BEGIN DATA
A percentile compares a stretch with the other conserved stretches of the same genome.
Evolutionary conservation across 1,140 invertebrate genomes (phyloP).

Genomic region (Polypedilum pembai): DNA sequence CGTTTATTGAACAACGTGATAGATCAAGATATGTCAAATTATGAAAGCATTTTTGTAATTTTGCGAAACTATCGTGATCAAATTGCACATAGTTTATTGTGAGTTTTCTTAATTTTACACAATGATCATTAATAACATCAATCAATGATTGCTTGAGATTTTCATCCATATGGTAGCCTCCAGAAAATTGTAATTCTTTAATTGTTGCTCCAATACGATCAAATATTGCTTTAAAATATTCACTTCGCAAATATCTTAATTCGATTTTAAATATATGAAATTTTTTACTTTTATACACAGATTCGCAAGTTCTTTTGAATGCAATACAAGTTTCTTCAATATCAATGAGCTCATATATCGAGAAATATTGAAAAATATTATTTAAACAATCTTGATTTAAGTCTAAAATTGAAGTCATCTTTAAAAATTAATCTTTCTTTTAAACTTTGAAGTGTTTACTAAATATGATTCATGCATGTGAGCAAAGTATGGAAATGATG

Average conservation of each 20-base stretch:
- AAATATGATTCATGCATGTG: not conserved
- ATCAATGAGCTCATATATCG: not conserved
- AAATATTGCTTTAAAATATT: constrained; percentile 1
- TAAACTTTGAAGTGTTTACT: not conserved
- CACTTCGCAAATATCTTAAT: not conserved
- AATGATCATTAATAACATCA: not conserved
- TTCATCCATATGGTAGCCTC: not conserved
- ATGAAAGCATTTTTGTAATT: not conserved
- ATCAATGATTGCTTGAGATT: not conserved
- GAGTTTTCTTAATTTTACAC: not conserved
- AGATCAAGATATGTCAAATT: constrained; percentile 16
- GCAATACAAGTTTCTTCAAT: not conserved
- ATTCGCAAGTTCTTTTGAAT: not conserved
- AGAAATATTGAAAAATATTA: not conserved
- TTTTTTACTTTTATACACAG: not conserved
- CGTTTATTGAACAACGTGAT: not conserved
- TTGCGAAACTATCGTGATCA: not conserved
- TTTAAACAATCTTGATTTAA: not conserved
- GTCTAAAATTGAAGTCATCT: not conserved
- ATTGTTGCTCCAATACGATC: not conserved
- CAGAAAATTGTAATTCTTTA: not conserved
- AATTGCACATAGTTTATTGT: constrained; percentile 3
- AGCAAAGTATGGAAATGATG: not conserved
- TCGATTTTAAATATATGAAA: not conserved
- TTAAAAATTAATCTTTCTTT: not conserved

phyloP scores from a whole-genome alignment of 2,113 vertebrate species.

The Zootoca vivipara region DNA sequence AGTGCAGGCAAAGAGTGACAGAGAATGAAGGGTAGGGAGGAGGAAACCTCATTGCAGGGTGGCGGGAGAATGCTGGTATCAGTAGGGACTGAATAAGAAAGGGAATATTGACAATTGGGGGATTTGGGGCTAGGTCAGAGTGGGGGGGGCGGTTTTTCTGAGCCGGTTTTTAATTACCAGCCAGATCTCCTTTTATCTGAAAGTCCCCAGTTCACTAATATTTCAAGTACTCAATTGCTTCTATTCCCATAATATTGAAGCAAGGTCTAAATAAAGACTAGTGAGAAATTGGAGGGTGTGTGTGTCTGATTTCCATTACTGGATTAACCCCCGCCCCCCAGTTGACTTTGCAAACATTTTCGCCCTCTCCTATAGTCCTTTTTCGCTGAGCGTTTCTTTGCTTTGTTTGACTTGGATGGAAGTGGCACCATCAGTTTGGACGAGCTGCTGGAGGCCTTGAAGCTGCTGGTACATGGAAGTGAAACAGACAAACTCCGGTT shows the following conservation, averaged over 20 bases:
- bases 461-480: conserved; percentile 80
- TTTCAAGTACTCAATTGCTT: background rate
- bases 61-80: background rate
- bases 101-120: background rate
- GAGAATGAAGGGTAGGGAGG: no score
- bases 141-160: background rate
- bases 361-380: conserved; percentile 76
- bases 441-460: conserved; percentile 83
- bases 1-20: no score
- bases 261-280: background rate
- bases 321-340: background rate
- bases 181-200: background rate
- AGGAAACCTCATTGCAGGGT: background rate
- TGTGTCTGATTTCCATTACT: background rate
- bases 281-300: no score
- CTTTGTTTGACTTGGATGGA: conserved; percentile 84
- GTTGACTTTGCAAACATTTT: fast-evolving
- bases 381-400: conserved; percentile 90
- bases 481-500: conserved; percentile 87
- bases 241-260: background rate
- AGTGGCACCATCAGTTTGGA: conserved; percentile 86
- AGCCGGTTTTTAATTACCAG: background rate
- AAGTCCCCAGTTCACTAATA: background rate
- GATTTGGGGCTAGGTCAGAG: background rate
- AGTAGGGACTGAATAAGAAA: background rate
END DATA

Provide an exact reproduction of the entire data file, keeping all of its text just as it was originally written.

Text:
A percentile compares a stretch with the other conserved stretches of the same genome.
Evolutionary conservation across 1,140 invertebrate genomes (phyloP).

Genomic region (Polypedilum pembai): DNA sequence CGTTTATTGAACAACGTGATAGATCAAGATATGTCAAATTATGAAAGCATTTTTGTAATTTTGCGAAACTATCGTGATCAAATTGCACATAGTTTATTGTGAGTTTTCTTAATTTTACACAATGATCATTAATAACATCAATCAATGATTGCTTGAGATTTTCATCCATATGGTAGCCTCCAGAAAATTGTAATTCTTTAATTGTTGCTCCAATACGATCAAATATTGCTTTAAAATATTCACTTCGCAAATATCTTAATTCGATTTTAAATATATGAAATTTTTTACTTTTATACACAGATTCGCAAGTTCTTTTGAATGCAATACAAGTTTCTTCAATATCAATGAGCTCATATATCGAGAAATATTGAAAAATATTATTTAAACAATCTTGATTTAAGTCTAAAATTGAAGTCATCTTTAAAAATTAATCTTTCTTTTAAACTTTGAAGTGTTTACTAAATATGATTCATGCATGTGAGCAAAGTATGGAAATGATG

Average conservation of each 20-base stretch:
- AAATATGATTCATGCATGTG: not conserved
- ATCAATGAGCTCATATATCG: not conserved
- AAATATTGCTTTAAAATATT: constrained; percentile 1
- TAAACTTTGAAGTGTTTACT: not conserved
- CACTTCGCAAATATCTTAAT: not conserved
- AATGATCATTAATAACATCA: not conserved
- TTCATCCATATGGTAGCCTC: not conserved
- ATGAAAGCATTTTTGTAATT: not conserved
- ATCAATGATTGCTTGAGATT: not conserved
- GAGTTTTCTTAATTTTACAC: not conserved
- AGATCAAGATATGTCAAATT: constrained; percentile 16
- GCAATACAAGTTTCTTCAAT: not conserved
- ATTCGCAAGTTCTTTTGAAT: not conserved
- AGAAATATTGAAAAATATTA: not conserved
- TTTTTTACTTTTATACACAG: not conserved
- CGTTTATTGAACAACGTGAT: not conserved
- TTGCGAAACTATCGTGATCA: not conserved
- TTTAAACAATCTTGATTTAA: not conserved
- GTCTAAAATTGAAGTCATCT: not conserved
- ATTGTTGCTCCAATACGATC: not conserved
- CAGAAAATTGTAATTCTTTA: not conserved
- AATTGCACATAGTTTATTGT: constrained; percentile 3
- AGCAAAGTATGGAAATGATG: not conserved
- TCGATTTTAAATATATGAAA: not conserved
- TTAAAAATTAATCTTTCTTT: not conserved

phyloP scores from a whole-genome alignment of 2,113 vertebrate species.

The Zootoca vivipara region DNA sequence AGTGCAGGCAAAGAGTGACAGAGAATGAAGGGTAGGGAGGAGGAAACCTCATTGCAGGGTGGCGGGAGAATGCTGGTATCAGTAGGGACTGAATAAGAAAGGGAATATTGACAATTGGGGGATTTGGGGCTAGGTCAGAGTGGGGGGGGCGGTTTTTCTGAGCCGGTTTTTAATTACCAGCCAGATCTCCTTTTATCTGAAAGTCCCCAGTTCACTAATATTTCAAGTACTCAATTGCTTCTATTCCCATAATATTGAAGCAAGGTCTAAATAAAGACTAGTGAGAAATTGGAGGGTGTGTGTGTCTGATTTCCATTACTGGATTAACCCCCGCCCCCCAGTTGACTTTGCAAACATTTTCGCCCTCTCCTATAGTCCTTTTTCGCTGAGCGTTTCTTTGCTTTGTTTGACTTGGATGGAAGTGGCACCATCAGTTTGGACGAGCTGCTGGAGGCCTTGAAGCTGCTGGTACATGGAAGTGAAACAGACAAACTCCGGTT shows the following conservation, averaged over 20 bases:
- bases 461-480: conserved; percentile 80
- TTTCAAGTACTCAATTGCTT: background rate
- bases 61-80: background rate
- bases 101-120: background rate
- GAGAATGAAGGGTAGGGAGG: no score
- bases 141-160: background rate
- bases 361-380: conserved; percentile 76
- bases 441-460: conserved; percentile 83
- bases 1-20: no score
- bases 261-280: background rate
- bases 321-340: background rate
- bases 181-200: background rate
- AGGAAACCTCATTGCAGGGT: background rate
- TGTGTCTGATTTCCATTACT: background rate
- bases 281-300: no score
- CTTTGTTTGACTTGGATGGA: conserved; percentile 84
- GTTGACTTTGCAAACATTTT: fast-evolving
- bases 381-400: conserved; percentile 90
- bases 481-500: conserved; percentile 87
- bases 241-260: background rate
- AGTGGCACCATCAGTTTGGA: conserved; percentile 86
- AGCCGGTTTTTAATTACCAG: background rate
- AAGTCCCCAGTTCACTAATA: background rate
- GATTTGGGGCTAGGTCAGAG: background rate
- AGTAGGGACTGAATAAGAAA: background rate